That's all I have on mine, but of course, anything at all could be added, both to the pan or to the wrap. Other veg could be used. Different herbs and spices would give a totally different flavour, even with the same base ingredients. It would be good on a roll, in taco salad, over rice or another grain. To make it really simple, instead of adding the spices, a packet of taco seasoning could be used instead. 

Hope all is well in your neck of the woods today.

Sunday, June 12, 2022

Death at the Feast (Kipper Cottage 3) by Jan Durham

Death At The Feast

Book 3 in the Kipper Cottage Mystery series

by Jan Durham

Pub Date 12 Jun 2022 

Inkubator Books

ISBN 9781915275639

Death at the Feast (Kipper Cottage 3)

Having read the first two books in this series, I was thrilled to see number three! It did not disappoint! Once again we visit Liz McLuckie, her friends, neighbours, and other inhabitants of Whitby. And of course, it does not take long for disaster to strike, when the mayor dies of a food allergy at a dinner catered by Liz’ friends Tilly and Mags. Mags is suspected of being careless, a wrongful death lawsuit is filed, and business at the cafe disappears. Liz proceeds to investigate in order to help her friend.

There are various twists and turns as the plot unfolds and I was eager to keep reading to see how it would all end.

The story takes place at Christmastime, which added a fun touch, as did the activities of some of the regulars. There were heartwarming holiday moments as well. Whether you’ve read the previous books in the series or not, I can wholeheartedly recommend this one. I thoroughly enjoyed the first two books, but it’s not necessary to have read them in order to follow along with the characters and the plot. I will definitely keep reading this series.

I thank the author and NetGalley for providing me with an e-galley of this book in exchange for a fair and unbiased review.

Here is what I wrote about the first two books in the series:
Death at the Abbey by Jan Durham
This is the first in a new cosy mystery series featuring Liz McLuckie, a 50-something widow who has moved to Whitby five years after the death of her husband. She has purchased two run down cottages—Kipper Cottage and Gull Cottage—with the intention of living in one and fixing up the other to offer as a short term let to tourists. She lives with her wonderful dog, Nelson. One morning, while walking in Nelson’s favourite area atop the cliff, they stumble across a body. Liz and her friends end up in the middle of the investigation.

I quite enjoyed this book. It was a good read—very entertaining with a unique storyline and a quirky cast of characters. The people in the town are part of the joy of the book, along with the descriptions of the area. I am looking forward to reading future books in the series.

Death in Neptune Yard by Jan Durham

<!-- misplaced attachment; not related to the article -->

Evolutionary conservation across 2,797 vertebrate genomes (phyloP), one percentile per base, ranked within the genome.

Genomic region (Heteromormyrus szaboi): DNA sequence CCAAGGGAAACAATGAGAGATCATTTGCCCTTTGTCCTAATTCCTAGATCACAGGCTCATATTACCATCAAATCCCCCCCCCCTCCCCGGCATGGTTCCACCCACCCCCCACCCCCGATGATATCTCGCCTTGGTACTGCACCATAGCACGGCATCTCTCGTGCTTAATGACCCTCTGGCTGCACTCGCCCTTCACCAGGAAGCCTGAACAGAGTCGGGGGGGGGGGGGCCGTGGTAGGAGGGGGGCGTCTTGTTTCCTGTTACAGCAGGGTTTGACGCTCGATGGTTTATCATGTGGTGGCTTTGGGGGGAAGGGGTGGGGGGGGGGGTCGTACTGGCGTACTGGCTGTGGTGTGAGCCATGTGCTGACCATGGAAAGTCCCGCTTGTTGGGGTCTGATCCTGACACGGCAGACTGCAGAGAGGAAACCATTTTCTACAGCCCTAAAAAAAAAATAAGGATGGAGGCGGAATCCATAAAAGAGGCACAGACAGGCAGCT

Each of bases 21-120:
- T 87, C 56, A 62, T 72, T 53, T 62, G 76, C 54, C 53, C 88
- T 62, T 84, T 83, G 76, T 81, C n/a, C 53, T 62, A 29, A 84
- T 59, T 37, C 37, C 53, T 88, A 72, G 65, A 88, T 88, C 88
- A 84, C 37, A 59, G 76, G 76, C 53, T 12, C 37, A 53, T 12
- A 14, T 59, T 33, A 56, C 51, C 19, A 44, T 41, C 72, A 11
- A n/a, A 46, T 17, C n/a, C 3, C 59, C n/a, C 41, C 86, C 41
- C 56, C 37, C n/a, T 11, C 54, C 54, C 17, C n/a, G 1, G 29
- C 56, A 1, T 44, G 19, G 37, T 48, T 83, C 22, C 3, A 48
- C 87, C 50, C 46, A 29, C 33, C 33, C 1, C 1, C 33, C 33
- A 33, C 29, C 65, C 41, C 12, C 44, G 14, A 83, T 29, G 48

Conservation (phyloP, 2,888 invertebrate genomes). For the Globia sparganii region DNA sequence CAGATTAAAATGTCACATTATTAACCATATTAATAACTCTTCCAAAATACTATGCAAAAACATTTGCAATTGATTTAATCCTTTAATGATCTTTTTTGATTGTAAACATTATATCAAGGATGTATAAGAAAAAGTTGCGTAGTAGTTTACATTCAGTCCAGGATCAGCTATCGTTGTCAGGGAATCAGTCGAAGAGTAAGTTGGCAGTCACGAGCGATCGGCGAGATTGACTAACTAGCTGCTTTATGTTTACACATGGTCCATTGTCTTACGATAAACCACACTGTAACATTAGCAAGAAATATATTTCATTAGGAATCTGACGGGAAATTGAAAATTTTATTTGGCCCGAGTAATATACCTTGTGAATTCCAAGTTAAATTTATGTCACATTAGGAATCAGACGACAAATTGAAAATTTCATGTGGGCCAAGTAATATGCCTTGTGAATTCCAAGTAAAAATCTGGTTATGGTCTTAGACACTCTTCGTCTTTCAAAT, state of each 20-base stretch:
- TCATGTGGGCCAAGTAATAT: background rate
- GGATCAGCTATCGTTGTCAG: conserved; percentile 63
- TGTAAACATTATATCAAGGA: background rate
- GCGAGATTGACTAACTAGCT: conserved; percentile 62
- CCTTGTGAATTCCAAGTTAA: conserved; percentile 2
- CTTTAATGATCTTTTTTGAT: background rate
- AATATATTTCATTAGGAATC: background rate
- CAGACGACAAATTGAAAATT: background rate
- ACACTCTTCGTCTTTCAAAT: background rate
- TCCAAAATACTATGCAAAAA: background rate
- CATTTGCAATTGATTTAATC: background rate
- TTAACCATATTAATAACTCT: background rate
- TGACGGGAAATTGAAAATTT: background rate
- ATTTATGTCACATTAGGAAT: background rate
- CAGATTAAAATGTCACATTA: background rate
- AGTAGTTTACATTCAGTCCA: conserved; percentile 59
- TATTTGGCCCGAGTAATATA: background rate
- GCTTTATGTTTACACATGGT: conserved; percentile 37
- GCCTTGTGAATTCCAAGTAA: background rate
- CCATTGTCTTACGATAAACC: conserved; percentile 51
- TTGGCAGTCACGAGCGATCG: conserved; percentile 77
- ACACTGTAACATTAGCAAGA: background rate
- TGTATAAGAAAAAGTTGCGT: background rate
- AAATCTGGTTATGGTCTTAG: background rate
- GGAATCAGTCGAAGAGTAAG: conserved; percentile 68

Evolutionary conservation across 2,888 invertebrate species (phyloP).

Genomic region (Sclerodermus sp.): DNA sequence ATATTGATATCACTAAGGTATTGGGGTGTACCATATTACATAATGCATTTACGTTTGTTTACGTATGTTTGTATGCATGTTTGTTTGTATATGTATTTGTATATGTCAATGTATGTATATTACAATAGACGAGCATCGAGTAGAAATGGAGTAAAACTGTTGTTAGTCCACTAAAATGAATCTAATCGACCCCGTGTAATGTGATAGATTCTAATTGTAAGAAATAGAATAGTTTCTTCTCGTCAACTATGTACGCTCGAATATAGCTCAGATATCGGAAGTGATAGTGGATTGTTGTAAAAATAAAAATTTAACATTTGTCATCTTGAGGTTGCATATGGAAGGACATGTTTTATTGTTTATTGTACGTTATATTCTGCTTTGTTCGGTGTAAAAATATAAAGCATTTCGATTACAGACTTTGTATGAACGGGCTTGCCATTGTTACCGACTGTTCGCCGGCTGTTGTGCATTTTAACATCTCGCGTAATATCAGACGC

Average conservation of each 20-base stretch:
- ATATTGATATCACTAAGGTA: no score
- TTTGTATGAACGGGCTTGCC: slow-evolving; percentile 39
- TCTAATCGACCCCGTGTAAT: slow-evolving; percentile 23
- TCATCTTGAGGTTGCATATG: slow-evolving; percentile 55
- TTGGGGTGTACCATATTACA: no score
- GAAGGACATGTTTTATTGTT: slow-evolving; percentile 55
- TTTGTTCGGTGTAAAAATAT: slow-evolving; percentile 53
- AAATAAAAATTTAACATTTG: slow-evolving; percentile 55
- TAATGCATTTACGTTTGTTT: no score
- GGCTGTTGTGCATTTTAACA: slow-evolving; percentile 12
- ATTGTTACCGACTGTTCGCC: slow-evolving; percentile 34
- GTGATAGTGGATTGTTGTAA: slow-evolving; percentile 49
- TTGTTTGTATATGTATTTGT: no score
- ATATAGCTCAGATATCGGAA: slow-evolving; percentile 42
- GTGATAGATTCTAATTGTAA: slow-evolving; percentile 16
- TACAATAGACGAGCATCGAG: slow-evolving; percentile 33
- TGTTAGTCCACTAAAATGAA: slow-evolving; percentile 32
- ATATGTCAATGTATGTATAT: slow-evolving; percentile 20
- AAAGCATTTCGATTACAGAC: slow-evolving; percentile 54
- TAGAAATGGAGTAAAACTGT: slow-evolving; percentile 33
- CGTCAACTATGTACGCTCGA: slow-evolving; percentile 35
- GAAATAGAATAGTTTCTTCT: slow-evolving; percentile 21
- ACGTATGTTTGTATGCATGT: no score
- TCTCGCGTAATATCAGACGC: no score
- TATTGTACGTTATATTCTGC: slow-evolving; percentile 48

This is the second in the Kipper Cottage cosy mystery series and it was just as enjoyable as the first. In this book, Liz McLuckie, a 50-something widow who has moved to Whitby, is welcoming her first guests to the newly renovated cottage she bought. It’s Halloween and time for the annual Goth Festival, which brings tourists from near and far. The tourists are thrilled when the creature from folklore, the Barghest, is seen and heard, which means someone will die. Sure enough, someone does and Liz finds herself in jeopardy as she gets pulled into the mystery of whodunnit. 

This was another entertaining book. I liked learning more about some of the ‘regulars’ from the first book and Nelson the dog is always fun to read about. The folklore element was interesting as well. I look forward to the next book in the series.

Thursday, June 9, 2022


 One of my favourite things to do when stitching is to use scraps to create something new. I'm also a big fan of abstract work, which I do not tire of looking at, always noticing a shape or texture I might not have noticed before. This afternoon, I finished a small piece I'd had going for a while, picking it up whenever I felt like making a few stitches. I had no plan other than limiting my colour palette to scraps of purple in two slightly different shades, blue-ish teal, and the thread with a gold sparkly wrap. The purples are perle cotton and crochet cotton, the teal is standard embroidery floss with a matte finish, and the gold is meant more for knitting or crochet, I think. I use whatever works. It was stitched on a scrap of white aida cloth, 16 count. I love removing a few threads on the edges to make the fringe, so that's what I did here.
Near the end, I noticed it had a house shape, so while it's part of my ongoing occasional series I call 'abscraption,' I also think of it as 'crazy house.' As I was making it, I enjoyed both the stitching itself and watching the shapes appear. I turned it into a bookmark and continue to enjoy it every time I open the book that it's in.